If I've learned one indisputable fact about the federal government these past 10 years I've served in Congress, it's that common sense is the rarest of all commodities on Capitol Hill.
Consider, for example, the way Washington, D.C.'s federal bureaucrats have historically said "thanks" to millions of small business people (mason contractors included) for providing critically important goods, services and jobs that drive our country's economy. As you well know, the appreciation that should be shown has typically been replaced with only more and more rules, regulations and red tape. That's a "thanks" hard-working Americans could live without and one we've tried to change in Congress in the last decade.
One place where the federal government's "thanks" has improved significantly is at the Occupational Safety and Health Administration (OSHA). After all, it wasn't that long ago that just the utterance of those four simple letters together were enough to send shivers down the spine of just about anyone working for a living in the U.S. Through its overly complex regulations and "gotcha" mentality of enforcing them, OSHA was rightfully perceived as an agency less concerned with delivering a safe work environment for American workers and more interested in delivering the wrath of the federal government down upon those business folks who weren't up to snuff.
The good news is that OSHA is changing. As Chairman of the Workforce Protections Subcommittee in the House's Education & the Workforce Committee, I've encouraged and witnessed OSHA become an agency much more willing to work with businesspeople through cooperative partnerships to promote safety at work and reduce injuries and illness.
The better news is that the results are changing, too. According to the Department of Labor's Bureau of Labor Statistics, occupational injury and illness rates have dropped for five consecutive years down to the lowest level since the U.S. began collecting this information (5.3 cases per 100 workers).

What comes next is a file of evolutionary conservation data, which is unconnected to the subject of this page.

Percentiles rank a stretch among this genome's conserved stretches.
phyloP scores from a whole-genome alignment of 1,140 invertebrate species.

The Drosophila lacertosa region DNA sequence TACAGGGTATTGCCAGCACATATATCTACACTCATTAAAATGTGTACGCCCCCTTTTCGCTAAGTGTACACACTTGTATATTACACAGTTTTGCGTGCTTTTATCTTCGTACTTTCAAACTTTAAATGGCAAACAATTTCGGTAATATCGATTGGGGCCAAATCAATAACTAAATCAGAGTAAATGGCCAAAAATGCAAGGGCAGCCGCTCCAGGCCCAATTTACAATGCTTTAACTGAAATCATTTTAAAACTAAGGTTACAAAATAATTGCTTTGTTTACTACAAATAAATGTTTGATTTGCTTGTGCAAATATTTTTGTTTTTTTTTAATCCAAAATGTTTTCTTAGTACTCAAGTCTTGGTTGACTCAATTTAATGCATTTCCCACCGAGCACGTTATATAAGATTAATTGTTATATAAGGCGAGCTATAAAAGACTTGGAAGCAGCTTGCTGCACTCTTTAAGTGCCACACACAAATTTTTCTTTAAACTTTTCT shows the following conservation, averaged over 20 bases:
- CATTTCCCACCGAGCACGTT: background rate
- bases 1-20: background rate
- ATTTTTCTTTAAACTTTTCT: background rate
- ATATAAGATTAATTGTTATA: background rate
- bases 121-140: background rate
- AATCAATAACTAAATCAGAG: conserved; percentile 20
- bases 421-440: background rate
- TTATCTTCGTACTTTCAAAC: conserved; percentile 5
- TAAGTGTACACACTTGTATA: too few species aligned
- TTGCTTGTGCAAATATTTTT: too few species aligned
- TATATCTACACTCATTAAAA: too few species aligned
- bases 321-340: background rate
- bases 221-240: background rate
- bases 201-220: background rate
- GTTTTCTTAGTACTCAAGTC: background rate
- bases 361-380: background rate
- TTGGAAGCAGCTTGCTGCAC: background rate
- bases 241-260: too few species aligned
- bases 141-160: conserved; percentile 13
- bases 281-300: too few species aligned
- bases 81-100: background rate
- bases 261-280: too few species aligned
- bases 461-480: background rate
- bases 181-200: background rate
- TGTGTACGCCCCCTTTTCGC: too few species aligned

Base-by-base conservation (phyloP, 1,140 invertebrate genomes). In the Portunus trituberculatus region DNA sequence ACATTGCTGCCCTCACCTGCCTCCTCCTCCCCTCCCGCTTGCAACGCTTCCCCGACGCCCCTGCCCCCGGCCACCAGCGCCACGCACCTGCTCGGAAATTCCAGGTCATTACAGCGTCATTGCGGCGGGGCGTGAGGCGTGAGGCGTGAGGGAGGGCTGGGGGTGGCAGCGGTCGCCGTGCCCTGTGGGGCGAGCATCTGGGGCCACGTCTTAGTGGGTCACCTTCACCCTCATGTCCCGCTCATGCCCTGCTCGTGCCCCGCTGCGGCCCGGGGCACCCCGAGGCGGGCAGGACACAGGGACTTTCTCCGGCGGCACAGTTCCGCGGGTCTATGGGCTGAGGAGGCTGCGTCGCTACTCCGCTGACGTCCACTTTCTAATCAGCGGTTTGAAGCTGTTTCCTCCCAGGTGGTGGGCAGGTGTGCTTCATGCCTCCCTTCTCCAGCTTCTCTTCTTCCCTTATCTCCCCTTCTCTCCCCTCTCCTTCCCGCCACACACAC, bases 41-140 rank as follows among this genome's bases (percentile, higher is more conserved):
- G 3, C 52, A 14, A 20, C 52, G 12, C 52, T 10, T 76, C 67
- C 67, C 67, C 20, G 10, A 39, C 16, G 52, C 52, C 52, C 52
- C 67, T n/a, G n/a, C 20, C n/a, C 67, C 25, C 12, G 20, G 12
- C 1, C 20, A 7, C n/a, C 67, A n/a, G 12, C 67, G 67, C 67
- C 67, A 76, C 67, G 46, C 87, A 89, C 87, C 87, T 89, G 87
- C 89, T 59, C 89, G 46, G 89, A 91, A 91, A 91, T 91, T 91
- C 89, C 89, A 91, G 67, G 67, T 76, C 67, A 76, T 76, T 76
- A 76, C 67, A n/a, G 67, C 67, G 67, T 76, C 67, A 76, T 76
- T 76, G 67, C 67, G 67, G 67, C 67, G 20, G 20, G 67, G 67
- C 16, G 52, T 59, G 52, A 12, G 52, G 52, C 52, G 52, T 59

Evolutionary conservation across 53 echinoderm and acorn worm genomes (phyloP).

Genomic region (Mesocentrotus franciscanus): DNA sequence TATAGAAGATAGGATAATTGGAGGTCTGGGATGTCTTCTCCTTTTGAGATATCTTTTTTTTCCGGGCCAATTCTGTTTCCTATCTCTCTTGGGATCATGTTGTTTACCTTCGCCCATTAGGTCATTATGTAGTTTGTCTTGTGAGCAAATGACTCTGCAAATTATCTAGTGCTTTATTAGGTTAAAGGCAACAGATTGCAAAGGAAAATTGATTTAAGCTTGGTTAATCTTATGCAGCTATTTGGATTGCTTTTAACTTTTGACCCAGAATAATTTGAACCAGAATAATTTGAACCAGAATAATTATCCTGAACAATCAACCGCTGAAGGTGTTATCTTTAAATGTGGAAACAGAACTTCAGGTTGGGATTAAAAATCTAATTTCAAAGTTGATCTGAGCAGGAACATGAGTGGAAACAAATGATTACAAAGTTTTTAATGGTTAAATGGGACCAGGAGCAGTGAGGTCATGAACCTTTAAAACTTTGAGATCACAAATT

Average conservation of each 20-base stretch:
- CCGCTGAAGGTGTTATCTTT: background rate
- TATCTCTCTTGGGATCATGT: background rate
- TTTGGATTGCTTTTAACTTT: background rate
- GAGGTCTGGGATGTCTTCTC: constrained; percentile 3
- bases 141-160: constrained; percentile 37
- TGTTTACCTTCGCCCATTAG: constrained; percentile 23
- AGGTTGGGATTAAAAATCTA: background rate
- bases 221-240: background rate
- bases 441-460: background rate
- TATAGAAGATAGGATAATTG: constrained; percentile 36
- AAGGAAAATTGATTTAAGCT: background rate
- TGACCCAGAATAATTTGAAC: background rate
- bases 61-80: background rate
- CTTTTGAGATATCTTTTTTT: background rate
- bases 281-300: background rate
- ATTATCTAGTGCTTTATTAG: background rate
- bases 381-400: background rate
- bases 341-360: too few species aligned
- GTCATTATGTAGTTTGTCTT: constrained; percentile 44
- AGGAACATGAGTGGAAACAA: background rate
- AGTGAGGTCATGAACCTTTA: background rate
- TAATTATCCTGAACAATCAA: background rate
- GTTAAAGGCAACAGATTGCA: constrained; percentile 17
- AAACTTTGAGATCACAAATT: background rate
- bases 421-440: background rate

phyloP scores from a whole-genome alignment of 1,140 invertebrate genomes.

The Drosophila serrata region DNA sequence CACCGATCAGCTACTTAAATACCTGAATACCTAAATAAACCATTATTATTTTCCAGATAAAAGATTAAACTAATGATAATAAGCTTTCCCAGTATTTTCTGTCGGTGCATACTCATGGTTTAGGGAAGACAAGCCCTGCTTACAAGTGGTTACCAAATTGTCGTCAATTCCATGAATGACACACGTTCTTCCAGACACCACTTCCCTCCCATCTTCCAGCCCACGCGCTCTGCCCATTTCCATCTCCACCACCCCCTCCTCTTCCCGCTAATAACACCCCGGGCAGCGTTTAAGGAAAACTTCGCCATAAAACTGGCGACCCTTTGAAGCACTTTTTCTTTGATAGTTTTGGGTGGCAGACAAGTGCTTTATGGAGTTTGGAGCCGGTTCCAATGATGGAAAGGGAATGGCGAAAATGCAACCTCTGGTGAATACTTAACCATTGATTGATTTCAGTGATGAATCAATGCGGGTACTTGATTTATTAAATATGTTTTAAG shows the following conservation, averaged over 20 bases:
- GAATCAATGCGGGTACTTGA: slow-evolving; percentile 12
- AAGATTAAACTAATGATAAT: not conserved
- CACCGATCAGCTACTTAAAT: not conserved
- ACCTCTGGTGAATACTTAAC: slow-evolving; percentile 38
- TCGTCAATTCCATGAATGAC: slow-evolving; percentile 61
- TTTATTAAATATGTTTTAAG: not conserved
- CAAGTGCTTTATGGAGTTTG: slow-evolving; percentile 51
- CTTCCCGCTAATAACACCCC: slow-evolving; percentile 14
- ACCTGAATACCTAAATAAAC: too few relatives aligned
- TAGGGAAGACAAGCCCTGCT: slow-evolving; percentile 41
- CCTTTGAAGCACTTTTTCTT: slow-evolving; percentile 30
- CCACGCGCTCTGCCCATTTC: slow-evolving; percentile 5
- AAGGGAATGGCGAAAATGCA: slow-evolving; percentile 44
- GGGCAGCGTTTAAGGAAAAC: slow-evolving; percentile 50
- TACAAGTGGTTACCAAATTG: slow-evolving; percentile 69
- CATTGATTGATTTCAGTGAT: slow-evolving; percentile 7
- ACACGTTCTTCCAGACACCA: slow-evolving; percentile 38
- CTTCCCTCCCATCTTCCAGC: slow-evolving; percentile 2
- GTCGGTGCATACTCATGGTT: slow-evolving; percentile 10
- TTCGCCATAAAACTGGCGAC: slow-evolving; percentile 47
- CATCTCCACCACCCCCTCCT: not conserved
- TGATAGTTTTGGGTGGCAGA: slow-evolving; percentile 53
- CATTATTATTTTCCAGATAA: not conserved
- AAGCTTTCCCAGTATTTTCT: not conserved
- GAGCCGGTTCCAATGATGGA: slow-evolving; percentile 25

Who knew? Apparently working with businesspeople to make workplaces safer works better than working against them.
All kidding aside, while OSHA's new approach has been a big step in the right direction, there is still more that needs to be done to help businesses achieve the goal we all want: fewer injuries and illnesses in the workplace.
In the 108th Congress that just adjourned, I introduced four commonsense bills that would continue to build on the significant progress made at OSHA. While the measures passed out of Committee and on the House floor with significant bipartisan support, our day in the Senate never came. So I'll be introducing these again in the 109th Congress and pushing for Senate action as well.
First, the Occupational Safety and Health Small Business Day in Court Act would give the commission reviewing OSHA citations more flexibility where it needs it. It would allow those folks to make exceptions to the arbitrary 15-day deadline for employers to file responses to OSHA citations when a small business misses the deadline by mistake or for good reason.
Secondly, the Occupational Safety and Health Review Commission Efficiency Act would increase the membership of the reviewing commission from three to five members. This would ensure that cases are reviewed in a timely manner.
Also, the Occupational Safety and Health Independent Review of OSHA Citations Act would ensure that the commission reviewing citations issued by OSHA is an independent judicial entity. This is to make it clear and simple that the reviewing commission, not OSHA, would be the party who interprets the law and provides an independent review of OSHA citations.
And lastly, the Occupational Safety and Health Small Employer Access to Justice Act would finally follow through on the promise of allowing small businesses to recover legal costs incurred when unnecessary enforcement actions are taken against them by OSHA.
Beyond focusing on these bills and others to improve and enhance OSHA legislatively in the 109th Congress, I plan to keep a close eye on potential new regulations regarding silica exposure from OSHA. There's no doubt that doing the utmost to reduce the potential for illness and disease at the workplace related to silica exposure is critically important. However, it's also critically important that OSHA continue to work with businesses to make darn sure that existing standards are being met, awareness and education are encouraged in the workplace, and every opportunity to reduce exposure within the current system is being utilized. The absolute last thing that needs to happen on this front is for OSHA to revert back to the "gotcha" mentality and heavy-handed ways of over-regulating that gave us the higher injury and illness rates of days gone by.
When it comes to safety on the job, results do matter. I look forward to working in Congress to help OSHA and America's businesses build on the good results from the past five years.
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